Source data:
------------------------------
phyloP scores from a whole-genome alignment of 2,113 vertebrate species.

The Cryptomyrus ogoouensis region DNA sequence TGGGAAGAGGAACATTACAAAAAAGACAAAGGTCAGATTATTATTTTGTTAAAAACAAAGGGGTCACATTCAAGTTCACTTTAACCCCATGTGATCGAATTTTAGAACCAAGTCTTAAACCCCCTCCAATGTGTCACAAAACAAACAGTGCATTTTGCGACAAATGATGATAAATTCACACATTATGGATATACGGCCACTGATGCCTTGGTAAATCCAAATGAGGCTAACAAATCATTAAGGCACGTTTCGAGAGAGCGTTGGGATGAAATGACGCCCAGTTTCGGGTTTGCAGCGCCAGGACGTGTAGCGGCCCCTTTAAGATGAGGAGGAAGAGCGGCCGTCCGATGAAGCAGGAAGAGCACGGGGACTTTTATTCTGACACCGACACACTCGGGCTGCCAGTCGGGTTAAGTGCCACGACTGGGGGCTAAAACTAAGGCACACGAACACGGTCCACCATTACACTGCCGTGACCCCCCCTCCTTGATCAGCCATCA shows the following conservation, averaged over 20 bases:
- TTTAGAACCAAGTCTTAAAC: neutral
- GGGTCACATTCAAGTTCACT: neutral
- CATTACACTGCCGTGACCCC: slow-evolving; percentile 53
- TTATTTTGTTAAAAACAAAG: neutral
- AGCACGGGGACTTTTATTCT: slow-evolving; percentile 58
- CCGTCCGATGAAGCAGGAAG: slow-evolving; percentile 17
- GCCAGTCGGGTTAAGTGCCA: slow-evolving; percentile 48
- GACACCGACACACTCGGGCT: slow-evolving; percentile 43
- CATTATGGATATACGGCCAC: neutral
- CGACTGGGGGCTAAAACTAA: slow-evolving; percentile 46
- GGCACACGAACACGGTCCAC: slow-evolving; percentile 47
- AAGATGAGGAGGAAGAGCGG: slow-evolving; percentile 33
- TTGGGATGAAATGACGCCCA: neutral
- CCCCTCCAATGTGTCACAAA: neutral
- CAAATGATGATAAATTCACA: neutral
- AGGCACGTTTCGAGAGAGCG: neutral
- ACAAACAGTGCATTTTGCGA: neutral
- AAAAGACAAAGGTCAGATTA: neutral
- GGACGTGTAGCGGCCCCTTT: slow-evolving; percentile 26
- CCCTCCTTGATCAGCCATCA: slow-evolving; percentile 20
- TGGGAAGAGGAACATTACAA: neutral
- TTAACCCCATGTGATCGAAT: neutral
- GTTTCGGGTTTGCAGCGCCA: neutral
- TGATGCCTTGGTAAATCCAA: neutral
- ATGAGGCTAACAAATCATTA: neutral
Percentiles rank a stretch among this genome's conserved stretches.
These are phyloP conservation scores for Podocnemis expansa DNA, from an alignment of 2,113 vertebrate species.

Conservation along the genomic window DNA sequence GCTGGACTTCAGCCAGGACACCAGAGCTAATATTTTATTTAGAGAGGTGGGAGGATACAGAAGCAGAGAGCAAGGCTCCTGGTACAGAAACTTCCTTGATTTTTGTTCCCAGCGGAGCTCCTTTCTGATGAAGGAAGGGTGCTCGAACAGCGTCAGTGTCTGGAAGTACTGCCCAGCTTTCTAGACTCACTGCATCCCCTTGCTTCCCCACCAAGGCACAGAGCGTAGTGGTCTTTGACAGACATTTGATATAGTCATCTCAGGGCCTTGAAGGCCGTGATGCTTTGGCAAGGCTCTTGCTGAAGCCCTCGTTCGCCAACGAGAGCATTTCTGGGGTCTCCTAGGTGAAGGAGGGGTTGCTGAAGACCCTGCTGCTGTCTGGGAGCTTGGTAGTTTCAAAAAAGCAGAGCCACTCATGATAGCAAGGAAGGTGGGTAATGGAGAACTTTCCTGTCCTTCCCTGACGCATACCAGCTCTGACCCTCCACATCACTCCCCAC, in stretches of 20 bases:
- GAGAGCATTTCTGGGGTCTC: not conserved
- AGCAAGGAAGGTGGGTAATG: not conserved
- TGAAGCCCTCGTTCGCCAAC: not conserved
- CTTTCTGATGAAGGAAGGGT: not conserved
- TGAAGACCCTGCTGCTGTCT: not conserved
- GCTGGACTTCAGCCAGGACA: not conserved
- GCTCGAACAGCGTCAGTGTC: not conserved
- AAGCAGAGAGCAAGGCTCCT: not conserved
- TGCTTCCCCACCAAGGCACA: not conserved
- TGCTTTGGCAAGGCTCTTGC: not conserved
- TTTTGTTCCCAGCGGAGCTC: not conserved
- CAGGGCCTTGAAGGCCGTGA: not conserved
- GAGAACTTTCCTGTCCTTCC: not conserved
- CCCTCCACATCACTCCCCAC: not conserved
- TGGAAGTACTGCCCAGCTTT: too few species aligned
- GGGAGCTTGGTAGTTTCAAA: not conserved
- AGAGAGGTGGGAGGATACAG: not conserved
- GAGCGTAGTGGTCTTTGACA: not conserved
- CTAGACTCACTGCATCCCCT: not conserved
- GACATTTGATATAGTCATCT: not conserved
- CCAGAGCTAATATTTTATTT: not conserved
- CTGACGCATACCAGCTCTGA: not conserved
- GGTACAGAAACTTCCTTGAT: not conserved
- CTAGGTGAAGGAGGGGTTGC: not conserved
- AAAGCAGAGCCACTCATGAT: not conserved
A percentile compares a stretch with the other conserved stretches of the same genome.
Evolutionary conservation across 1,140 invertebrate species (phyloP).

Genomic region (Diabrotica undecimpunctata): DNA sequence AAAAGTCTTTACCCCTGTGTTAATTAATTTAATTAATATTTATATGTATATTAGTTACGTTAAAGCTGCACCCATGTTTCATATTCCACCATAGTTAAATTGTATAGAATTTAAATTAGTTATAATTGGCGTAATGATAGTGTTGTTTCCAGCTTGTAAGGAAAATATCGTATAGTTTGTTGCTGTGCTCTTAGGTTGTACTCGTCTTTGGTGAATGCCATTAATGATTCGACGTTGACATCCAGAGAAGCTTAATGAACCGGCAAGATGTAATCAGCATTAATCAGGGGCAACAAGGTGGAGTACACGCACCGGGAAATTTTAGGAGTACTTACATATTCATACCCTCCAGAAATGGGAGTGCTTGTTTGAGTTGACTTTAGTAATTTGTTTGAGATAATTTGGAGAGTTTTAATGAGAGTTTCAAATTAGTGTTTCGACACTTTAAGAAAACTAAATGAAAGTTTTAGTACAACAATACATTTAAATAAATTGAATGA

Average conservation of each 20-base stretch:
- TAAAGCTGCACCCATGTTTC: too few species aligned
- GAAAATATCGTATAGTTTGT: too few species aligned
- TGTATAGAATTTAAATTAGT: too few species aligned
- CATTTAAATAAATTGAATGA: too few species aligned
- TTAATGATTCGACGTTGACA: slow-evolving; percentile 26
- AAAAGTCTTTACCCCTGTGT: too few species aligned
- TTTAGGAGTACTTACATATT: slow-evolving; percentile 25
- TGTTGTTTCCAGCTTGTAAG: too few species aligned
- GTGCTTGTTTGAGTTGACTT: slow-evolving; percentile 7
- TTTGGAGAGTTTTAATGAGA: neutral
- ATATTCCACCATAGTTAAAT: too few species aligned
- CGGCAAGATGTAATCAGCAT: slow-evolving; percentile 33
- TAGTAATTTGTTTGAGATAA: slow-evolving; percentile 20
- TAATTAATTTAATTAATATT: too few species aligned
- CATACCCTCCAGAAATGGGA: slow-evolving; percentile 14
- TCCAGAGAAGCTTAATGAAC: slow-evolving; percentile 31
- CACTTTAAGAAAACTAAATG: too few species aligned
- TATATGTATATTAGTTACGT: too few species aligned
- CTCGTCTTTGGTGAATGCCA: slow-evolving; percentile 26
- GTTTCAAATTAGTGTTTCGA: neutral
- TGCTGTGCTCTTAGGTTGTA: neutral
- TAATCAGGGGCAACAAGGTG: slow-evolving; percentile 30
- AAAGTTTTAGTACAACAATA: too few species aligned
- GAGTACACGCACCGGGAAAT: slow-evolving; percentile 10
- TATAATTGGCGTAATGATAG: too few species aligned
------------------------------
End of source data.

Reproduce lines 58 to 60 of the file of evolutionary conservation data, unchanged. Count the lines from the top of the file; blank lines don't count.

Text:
Genomic region (Diabrotica undecimpunctata): DNA sequence AAAAGTCTTTACCCCTGTGTTAATTAATTTAATTAATATTTATATGTATATTAGTTACGTTAAAGCTGCACCCATGTTTCATATTCCACCATAGTTAAATTGTATAGAATTTAAATTAGTTATAATTGGCGTAATGATAGTGTTGTTTCCAGCTTGTAAGGAAAATATCGTATAGTTTGTTGCTGTGCTCTTAGGTTGTACTCGTCTTTGGTGAATGCCATTAATGATTCGACGTTGACATCCAGAGAAGCTTAATGAACCGGCAAGATGTAATCAGCATTAATCAGGGGCAACAAGGTGGAGTACACGCACCGGGAAATTTTAGGAGTACTTACATATTCATACCCTCCAGAAATGGGAGTGCTTGTTTGAGTTGACTTTAGTAATTTGTTTGAGATAATTTGGAGAGTTTTAATGAGAGTTTCAAATTAGTGTTTCGACACTTTAAGAAAACTAAATGAAAGTTTTAGTACAACAATACATTTAAATAAATTGAATGA

Average conservation of each 20-base stretch:
- TAAAGCTGCACCCATGTTTC: too few species aligned